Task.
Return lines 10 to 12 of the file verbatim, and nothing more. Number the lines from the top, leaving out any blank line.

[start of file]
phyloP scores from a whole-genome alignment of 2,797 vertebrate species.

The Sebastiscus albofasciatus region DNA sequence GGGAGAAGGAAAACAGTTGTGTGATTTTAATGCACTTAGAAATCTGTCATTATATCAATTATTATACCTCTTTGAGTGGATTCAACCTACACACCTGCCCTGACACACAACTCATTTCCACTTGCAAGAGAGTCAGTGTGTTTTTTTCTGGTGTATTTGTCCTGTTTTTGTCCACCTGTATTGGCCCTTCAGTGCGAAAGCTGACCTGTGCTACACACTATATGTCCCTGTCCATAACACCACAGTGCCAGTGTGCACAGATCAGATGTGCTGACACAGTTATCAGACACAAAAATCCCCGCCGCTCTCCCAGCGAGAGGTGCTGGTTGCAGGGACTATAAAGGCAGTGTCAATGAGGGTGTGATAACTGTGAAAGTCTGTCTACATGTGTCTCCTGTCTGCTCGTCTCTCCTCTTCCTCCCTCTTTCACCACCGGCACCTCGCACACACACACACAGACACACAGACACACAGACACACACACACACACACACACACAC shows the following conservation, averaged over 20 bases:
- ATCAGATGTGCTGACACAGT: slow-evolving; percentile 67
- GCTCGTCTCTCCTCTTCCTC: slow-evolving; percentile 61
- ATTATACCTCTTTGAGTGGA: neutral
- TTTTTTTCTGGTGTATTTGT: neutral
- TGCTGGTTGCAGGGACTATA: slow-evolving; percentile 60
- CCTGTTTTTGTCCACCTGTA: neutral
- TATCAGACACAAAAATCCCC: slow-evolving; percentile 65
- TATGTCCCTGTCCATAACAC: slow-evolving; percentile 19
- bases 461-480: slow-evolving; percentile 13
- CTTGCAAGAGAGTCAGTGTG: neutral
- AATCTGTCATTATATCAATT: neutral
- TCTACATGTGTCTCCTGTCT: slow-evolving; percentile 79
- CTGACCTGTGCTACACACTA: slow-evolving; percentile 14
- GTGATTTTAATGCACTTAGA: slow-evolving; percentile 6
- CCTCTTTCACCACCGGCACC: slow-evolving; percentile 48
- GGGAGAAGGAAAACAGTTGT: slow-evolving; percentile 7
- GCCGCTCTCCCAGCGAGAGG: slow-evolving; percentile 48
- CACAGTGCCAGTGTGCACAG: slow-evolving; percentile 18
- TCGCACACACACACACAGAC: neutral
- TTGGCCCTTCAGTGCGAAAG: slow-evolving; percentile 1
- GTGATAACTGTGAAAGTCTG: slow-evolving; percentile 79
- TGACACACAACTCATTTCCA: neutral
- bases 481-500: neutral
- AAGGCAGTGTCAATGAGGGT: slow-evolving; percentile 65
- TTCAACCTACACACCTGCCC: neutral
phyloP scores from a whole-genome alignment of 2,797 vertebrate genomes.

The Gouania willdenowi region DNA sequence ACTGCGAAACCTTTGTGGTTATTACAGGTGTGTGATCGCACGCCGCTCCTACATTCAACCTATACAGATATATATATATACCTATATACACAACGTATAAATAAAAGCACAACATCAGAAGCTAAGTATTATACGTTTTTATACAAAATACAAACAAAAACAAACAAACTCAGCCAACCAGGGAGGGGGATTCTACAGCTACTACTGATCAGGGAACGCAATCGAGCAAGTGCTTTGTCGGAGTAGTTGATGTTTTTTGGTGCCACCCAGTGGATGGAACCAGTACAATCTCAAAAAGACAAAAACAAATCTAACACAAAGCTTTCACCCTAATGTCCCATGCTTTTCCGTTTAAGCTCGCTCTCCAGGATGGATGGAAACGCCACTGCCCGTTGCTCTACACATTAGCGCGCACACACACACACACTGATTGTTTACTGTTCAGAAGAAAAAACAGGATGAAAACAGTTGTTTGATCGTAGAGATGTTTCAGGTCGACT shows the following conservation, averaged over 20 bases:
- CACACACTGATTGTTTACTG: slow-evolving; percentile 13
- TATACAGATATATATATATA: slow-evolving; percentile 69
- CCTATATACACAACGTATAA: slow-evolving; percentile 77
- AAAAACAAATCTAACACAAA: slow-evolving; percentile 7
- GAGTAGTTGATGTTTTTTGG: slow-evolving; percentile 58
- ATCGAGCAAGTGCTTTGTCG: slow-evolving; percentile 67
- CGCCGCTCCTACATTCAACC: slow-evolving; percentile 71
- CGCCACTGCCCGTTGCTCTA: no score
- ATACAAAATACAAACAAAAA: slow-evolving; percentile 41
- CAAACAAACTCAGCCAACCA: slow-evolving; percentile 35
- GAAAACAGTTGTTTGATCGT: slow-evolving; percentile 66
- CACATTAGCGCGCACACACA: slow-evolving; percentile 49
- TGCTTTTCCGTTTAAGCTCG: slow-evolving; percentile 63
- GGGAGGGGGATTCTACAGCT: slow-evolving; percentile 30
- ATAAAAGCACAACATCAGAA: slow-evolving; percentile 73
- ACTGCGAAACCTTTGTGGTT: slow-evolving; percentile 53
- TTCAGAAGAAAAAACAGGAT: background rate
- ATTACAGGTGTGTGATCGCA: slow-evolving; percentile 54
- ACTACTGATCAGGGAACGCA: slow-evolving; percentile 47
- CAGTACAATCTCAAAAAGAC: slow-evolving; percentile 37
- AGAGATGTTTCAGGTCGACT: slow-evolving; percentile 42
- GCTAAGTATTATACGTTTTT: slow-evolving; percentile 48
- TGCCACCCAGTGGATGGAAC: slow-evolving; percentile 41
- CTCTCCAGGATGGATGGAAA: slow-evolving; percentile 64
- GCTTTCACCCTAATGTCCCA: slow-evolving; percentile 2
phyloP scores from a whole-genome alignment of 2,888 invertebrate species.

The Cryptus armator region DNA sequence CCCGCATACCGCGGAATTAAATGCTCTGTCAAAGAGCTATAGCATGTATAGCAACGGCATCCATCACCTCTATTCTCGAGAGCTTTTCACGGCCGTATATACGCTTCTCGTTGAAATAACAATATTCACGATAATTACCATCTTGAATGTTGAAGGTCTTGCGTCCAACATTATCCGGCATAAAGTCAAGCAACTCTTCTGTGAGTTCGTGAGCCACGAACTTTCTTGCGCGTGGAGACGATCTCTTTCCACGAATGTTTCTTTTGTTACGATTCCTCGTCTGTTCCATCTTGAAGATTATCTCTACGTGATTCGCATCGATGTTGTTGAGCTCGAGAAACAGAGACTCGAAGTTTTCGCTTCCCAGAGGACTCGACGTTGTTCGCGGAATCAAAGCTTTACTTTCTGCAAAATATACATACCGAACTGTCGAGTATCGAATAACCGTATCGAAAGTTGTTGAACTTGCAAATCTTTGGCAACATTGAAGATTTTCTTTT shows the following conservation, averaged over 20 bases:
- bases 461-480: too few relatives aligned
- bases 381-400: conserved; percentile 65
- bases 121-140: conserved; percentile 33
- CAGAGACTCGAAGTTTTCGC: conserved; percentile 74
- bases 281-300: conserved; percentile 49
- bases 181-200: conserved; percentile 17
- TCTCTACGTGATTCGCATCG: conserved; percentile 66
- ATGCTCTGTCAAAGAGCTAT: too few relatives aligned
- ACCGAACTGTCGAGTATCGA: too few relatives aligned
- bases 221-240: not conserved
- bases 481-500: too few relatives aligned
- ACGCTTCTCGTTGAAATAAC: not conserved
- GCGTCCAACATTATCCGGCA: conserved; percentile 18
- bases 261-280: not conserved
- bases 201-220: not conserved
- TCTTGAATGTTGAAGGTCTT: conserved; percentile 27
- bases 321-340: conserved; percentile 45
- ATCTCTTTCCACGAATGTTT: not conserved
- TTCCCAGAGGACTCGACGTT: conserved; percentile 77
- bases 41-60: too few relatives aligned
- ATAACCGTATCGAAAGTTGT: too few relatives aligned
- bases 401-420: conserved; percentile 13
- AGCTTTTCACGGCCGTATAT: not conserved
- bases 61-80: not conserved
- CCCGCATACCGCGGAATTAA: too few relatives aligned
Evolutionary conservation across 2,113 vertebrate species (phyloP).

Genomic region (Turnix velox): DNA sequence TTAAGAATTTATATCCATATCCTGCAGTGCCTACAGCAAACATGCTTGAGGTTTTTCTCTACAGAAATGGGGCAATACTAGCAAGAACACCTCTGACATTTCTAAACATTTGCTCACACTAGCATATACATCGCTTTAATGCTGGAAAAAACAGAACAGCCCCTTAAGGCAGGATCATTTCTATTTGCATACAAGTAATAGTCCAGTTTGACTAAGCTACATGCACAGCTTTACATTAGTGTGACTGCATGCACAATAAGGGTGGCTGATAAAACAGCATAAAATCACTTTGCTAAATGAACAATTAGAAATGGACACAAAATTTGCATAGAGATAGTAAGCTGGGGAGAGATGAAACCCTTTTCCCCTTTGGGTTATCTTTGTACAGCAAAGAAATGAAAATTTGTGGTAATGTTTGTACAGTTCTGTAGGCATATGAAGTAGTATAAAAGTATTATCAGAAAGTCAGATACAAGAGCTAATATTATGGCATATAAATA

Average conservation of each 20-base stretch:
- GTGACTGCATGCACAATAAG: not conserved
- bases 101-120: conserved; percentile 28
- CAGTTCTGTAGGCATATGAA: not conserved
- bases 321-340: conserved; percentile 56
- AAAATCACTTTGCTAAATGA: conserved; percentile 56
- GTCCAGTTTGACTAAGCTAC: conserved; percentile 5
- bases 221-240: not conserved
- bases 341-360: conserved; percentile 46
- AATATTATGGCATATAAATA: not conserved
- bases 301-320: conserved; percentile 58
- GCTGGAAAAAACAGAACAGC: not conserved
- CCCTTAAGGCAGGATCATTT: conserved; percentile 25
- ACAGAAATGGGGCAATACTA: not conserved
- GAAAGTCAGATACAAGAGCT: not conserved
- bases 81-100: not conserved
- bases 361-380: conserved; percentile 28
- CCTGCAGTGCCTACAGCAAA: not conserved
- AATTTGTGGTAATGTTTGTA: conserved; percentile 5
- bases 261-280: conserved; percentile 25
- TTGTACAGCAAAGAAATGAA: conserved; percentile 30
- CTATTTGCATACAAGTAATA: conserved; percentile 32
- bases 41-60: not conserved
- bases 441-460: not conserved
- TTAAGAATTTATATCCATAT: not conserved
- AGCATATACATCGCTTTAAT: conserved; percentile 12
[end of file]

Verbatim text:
- TATGTCCCTGTCCATAACAC: slow-evolving; percentile 19
- bases 461-480: slow-evolving; percentile 13
- CTTGCAAGAGAGTCAGTGTG: neutral